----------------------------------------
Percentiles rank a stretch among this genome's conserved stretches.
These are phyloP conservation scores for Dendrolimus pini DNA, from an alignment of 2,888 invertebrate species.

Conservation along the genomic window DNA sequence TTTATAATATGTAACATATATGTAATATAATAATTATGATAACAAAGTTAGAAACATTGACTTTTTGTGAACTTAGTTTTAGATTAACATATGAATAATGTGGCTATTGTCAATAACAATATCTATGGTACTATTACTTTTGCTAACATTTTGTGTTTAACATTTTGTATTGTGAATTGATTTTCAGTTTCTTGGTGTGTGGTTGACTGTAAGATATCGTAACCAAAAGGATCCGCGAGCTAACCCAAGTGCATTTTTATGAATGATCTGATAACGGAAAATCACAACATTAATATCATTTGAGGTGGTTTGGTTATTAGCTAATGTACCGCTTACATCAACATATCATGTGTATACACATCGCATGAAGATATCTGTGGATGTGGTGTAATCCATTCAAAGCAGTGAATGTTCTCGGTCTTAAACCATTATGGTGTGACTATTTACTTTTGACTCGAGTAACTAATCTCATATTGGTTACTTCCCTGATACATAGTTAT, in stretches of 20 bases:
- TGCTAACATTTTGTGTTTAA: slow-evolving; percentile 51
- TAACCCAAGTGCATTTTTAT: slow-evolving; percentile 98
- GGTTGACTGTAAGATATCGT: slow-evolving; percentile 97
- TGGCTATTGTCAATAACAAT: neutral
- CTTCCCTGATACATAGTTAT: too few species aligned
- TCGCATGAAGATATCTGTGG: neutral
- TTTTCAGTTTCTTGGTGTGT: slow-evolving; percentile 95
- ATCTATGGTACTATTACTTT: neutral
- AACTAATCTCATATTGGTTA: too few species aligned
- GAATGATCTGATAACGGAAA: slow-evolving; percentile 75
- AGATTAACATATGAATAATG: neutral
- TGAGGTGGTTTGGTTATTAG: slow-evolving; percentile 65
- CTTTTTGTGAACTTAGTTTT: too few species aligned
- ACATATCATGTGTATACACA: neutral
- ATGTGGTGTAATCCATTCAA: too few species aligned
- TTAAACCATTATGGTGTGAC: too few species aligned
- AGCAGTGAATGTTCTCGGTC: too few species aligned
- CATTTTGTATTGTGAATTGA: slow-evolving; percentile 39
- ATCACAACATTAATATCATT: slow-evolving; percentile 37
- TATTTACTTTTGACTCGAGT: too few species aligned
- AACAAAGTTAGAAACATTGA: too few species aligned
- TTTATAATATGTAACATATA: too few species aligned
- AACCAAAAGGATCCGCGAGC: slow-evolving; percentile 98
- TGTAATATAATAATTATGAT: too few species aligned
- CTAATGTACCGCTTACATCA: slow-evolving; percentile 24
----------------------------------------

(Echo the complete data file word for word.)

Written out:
Percentiles rank a stretch among this genome's conserved stretches.
These are phyloP conservation scores for Dendrolimus pini DNA, from an alignment of 2,888 invertebrate species.

Conservation along the genomic window DNA sequence TTTATAATATGTAACATATATGTAATATAATAATTATGATAACAAAGTTAGAAACATTGACTTTTTGTGAACTTAGTTTTAGATTAACATATGAATAATGTGGCTATTGTCAATAACAATATCTATGGTACTATTACTTTTGCTAACATTTTGTGTTTAACATTTTGTATTGTGAATTGATTTTCAGTTTCTTGGTGTGTGGTTGACTGTAAGATATCGTAACCAAAAGGATCCGCGAGCTAACCCAAGTGCATTTTTATGAATGATCTGATAACGGAAAATCACAACATTAATATCATTTGAGGTGGTTTGGTTATTAGCTAATGTACCGCTTACATCAACATATCATGTGTATACACATCGCATGAAGATATCTGTGGATGTGGTGTAATCCATTCAAAGCAGTGAATGTTCTCGGTCTTAAACCATTATGGTGTGACTATTTACTTTTGACTCGAGTAACTAATCTCATATTGGTTACTTCCCTGATACATAGTTAT, in stretches of 20 bases:
- TGCTAACATTTTGTGTTTAA: slow-evolving; percentile 51
- TAACCCAAGTGCATTTTTAT: slow-evolving; percentile 98
- GGTTGACTGTAAGATATCGT: slow-evolving; percentile 97
- TGGCTATTGTCAATAACAAT: neutral
- CTTCCCTGATACATAGTTAT: too few species aligned
- TCGCATGAAGATATCTGTGG: neutral
- TTTTCAGTTTCTTGGTGTGT: slow-evolving; percentile 95
- ATCTATGGTACTATTACTTT: neutral
- AACTAATCTCATATTGGTTA: too few species aligned
- GAATGATCTGATAACGGAAA: slow-evolving; percentile 75
- AGATTAACATATGAATAATG: neutral
- TGAGGTGGTTTGGTTATTAG: slow-evolving; percentile 65
- CTTTTTGTGAACTTAGTTTT: too few species aligned
- ACATATCATGTGTATACACA: neutral
- ATGTGGTGTAATCCATTCAA: too few species aligned
- TTAAACCATTATGGTGTGAC: too few species aligned
- AGCAGTGAATGTTCTCGGTC: too few species aligned
- CATTTTGTATTGTGAATTGA: slow-evolving; percentile 39
- ATCACAACATTAATATCATT: slow-evolving; percentile 37
- TATTTACTTTTGACTCGAGT: too few species aligned
- AACAAAGTTAGAAACATTGA: too few species aligned
- TTTATAATATGTAACATATA: too few species aligned
- AACCAAAAGGATCCGCGAGC: slow-evolving; percentile 98
- TGTAATATAATAATTATGAT: too few species aligned
- CTAATGTACCGCTTACATCA: slow-evolving; percentile 24